As the years have progressed, those little twinges have probably gotten more frequent. And if you’re like most people, you brushed it off as a “normal” part of the aging process… just something that happens when we get older.
The thing is, you don’t have to give in to the frailty, disease, and memory issues associated with aging. These symptoms are not “inevitable.” They are signals that your body needs something.
When it comes to aging, we’ve been fed a load of unsubstantiated assumptions our entire lives. But emerging research from top experts suggests that we can have all the advantages of youth, well into our later years.
That means a lean, strong, flexible body….supple, smooth skin….. a brain that is sharp… energy to last all day… and an immune system that provides powerful protection against illness.
We are a body-oriented culture. We judge ourselves by our appearance and our body’s ability to perform. When our bodies change—as they inevitably do—our self-worth goes with them, for better or for worse.
In Siddhartha, a novel about enlightenment and self-discovery the prince, Siddhartha, ventured out of his palace for the first time, he was shaken by his first glimpses of a person bent with age, a person wracked with illness and the body of a person who had died. Seeing the inevitable path of all our bodies to our final demise caused him to inquire into how he might transcend the suffering he had witnessed. This led him to realize that in order to transcend suffering, he had to transcend his attachment to and identification with the body. He had to look deeper, beyond the pleasures and suffering of the body, for lasting happiness.
This is what our yoga practice teaches us. Any person in a body who is practicing Yoga is living in a yoga body, regardless of age, build, gender or flexibility. And the deeper practices at the heart of Yoga—meditation—require a body simply as an anchor for awareness.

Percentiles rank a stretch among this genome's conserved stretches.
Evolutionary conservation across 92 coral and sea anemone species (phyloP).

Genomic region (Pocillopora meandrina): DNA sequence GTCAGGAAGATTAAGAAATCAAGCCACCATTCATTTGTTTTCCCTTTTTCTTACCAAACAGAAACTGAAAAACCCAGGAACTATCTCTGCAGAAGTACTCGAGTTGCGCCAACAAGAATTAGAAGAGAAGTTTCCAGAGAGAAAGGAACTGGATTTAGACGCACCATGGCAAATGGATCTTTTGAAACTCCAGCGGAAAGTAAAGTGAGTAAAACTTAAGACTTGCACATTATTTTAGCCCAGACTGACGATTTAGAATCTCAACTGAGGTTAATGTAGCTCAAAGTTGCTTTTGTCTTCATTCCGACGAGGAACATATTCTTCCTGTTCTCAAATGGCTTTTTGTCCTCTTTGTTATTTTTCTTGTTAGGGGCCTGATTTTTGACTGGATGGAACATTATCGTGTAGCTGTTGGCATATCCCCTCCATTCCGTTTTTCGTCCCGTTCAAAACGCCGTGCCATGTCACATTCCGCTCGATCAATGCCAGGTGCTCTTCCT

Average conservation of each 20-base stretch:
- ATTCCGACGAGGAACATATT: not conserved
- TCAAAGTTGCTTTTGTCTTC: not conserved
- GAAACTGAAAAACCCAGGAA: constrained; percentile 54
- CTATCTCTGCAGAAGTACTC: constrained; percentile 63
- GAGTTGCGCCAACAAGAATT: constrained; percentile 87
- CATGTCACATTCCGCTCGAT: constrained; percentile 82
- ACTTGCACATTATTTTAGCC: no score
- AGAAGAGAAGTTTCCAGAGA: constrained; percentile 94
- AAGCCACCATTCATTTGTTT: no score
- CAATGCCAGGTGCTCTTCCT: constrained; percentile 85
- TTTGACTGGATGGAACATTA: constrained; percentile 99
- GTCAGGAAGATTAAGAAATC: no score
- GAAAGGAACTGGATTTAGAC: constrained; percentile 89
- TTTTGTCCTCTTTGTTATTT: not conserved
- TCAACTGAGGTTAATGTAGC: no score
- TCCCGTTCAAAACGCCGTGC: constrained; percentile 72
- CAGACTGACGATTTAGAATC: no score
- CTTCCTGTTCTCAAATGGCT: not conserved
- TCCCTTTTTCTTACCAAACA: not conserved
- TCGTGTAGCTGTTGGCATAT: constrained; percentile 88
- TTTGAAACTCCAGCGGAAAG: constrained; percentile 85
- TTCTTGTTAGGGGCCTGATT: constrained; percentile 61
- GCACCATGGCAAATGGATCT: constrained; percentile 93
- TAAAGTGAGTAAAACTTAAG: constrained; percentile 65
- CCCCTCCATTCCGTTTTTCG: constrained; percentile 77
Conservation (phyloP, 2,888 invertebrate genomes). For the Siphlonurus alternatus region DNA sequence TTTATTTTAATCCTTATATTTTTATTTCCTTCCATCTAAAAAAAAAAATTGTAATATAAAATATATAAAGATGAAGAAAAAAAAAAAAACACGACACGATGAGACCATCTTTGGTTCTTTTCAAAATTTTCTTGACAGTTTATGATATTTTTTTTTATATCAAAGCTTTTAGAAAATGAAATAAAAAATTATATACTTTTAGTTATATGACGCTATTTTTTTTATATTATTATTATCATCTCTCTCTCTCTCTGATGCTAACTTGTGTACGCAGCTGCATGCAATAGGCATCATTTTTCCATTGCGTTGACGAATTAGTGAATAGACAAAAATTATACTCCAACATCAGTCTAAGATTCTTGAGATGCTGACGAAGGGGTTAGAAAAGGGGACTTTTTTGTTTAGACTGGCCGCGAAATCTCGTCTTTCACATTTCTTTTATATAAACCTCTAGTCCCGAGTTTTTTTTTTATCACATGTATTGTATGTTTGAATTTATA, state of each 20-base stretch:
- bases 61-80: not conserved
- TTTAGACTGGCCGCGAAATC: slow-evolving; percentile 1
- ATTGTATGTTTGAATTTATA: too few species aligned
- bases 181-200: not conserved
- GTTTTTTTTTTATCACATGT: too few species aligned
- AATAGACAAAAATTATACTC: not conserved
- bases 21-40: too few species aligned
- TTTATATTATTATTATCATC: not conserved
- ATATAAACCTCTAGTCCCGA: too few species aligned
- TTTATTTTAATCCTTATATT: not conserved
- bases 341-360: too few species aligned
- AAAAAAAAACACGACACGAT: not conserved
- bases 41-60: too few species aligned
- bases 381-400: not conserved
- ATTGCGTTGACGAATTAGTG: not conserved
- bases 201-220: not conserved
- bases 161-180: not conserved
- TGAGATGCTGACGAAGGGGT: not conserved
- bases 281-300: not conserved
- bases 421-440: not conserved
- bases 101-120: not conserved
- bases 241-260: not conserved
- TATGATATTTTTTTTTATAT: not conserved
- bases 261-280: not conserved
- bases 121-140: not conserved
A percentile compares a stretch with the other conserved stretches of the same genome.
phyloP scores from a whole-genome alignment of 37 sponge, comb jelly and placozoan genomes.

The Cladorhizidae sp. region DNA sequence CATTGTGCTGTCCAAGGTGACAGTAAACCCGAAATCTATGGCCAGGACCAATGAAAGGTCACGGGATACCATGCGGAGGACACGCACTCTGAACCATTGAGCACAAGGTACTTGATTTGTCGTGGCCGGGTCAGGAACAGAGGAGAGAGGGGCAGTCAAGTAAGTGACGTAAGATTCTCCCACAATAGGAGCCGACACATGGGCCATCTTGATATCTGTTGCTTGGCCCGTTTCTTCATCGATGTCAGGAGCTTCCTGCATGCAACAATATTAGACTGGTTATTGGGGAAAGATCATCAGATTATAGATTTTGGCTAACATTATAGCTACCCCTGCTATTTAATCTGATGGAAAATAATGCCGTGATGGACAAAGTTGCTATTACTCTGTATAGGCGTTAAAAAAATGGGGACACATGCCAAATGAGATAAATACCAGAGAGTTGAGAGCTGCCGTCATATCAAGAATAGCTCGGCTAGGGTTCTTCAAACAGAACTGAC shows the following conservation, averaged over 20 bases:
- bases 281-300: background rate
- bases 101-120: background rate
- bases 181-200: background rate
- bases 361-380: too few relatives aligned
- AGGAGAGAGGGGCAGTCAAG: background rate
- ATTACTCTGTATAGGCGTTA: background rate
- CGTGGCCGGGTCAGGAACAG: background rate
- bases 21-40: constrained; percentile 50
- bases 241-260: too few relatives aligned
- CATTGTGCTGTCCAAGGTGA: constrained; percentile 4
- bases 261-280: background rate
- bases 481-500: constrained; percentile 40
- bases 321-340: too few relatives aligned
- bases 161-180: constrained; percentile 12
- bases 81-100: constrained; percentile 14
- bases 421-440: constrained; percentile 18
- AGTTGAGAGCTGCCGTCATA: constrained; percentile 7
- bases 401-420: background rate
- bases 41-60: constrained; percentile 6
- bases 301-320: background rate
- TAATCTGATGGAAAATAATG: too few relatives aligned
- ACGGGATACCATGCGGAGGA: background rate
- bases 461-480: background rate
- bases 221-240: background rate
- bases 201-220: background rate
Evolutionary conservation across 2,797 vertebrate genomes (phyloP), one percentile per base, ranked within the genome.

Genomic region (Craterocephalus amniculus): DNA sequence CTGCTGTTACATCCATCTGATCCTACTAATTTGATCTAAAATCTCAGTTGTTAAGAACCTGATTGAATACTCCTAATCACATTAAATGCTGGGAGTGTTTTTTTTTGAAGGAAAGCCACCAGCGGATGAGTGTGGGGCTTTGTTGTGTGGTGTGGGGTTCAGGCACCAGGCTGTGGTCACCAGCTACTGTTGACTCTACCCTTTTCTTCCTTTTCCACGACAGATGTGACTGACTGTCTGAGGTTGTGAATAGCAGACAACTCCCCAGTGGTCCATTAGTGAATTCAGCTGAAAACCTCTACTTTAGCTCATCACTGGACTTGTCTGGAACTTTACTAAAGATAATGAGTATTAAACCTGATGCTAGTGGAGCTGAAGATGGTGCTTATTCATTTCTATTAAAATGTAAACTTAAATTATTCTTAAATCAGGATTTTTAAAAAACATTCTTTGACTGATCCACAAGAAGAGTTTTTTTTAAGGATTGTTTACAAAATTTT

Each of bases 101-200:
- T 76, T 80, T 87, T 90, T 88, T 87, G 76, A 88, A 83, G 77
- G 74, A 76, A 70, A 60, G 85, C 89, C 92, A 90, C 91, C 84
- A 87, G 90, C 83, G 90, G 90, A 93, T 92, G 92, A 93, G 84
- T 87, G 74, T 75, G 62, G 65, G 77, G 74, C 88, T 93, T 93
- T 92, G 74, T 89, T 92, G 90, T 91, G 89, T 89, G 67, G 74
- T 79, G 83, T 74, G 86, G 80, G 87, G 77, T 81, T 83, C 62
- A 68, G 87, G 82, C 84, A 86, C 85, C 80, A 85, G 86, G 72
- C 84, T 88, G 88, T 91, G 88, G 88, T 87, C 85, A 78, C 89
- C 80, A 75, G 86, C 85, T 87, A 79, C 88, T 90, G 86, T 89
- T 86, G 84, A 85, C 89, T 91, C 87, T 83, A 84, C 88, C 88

I think most people when coming upon my age may scour, but I’m truly looking forward to the unfolding lessons, increasing self awareness and growing self love that comes with aging. I’m reminded that this is the start of a brand new year- and that there are still infinite opportunities for growth along my journey. Within every moment lies a miracle. And within every burden lies a blessing.
Meditations, Mantras and Movement to Keep Your Chakras In Balance
What sets Yoga apart from other calisthenic routines?
The ancient yogis knew of something beyond the outer shell of movement- something deeper than muscles and bones- yet something just as important to shaping our physical health.
What they looked at and sought to keep healthy through their physical routine was the Chakra System.
So, what’s a… Chakra??
A Chakra (literally Wheel in Sanskrit) is an energy center or wheel of energetic movement in the body. It is part of the body’s subtle anatomy; and though subtle, has major effects on the gross, physical body and mind.
There are 7 major Chakras, which run along and align the spinal column, ranging from the base of the pelvic floor to the crown of the head.
Each of these 7 Chakras has a specific energetic and emotional quality, associated color, sound, and deeper meaning.